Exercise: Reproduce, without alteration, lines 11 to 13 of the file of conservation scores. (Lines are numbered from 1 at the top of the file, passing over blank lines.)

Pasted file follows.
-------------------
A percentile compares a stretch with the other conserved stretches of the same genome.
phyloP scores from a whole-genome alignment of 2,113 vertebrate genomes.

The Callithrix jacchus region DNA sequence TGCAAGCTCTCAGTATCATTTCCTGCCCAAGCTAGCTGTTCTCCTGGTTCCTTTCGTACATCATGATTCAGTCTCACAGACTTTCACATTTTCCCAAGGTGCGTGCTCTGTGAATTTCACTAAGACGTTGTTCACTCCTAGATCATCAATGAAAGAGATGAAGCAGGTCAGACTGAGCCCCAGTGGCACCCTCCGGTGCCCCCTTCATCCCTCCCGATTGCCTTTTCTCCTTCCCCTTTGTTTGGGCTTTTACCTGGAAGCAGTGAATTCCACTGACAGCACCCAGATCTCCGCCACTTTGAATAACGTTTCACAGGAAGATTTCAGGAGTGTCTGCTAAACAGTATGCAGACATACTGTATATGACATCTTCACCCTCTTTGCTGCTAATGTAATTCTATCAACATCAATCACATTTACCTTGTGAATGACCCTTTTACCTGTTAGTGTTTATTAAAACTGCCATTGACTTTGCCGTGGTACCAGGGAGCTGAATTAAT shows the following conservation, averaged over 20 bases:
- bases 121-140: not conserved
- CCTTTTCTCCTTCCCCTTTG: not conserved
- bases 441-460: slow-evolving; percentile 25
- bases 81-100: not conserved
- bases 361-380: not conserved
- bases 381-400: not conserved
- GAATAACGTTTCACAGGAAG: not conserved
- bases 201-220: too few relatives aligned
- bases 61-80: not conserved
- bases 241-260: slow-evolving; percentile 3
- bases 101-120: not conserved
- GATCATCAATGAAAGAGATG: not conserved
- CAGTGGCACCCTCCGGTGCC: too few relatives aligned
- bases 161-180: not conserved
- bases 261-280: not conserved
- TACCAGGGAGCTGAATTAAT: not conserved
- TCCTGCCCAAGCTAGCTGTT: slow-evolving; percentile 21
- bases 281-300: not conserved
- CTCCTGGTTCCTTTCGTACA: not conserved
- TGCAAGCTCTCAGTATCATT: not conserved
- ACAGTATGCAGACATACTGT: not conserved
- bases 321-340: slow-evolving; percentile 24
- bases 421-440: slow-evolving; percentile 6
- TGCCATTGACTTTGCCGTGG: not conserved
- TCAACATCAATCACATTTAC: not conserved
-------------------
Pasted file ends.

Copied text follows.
- bases 201-220: too few relatives aligned
- bases 61-80: not conserved
- bases 241-260: slow-evolving; percentile 3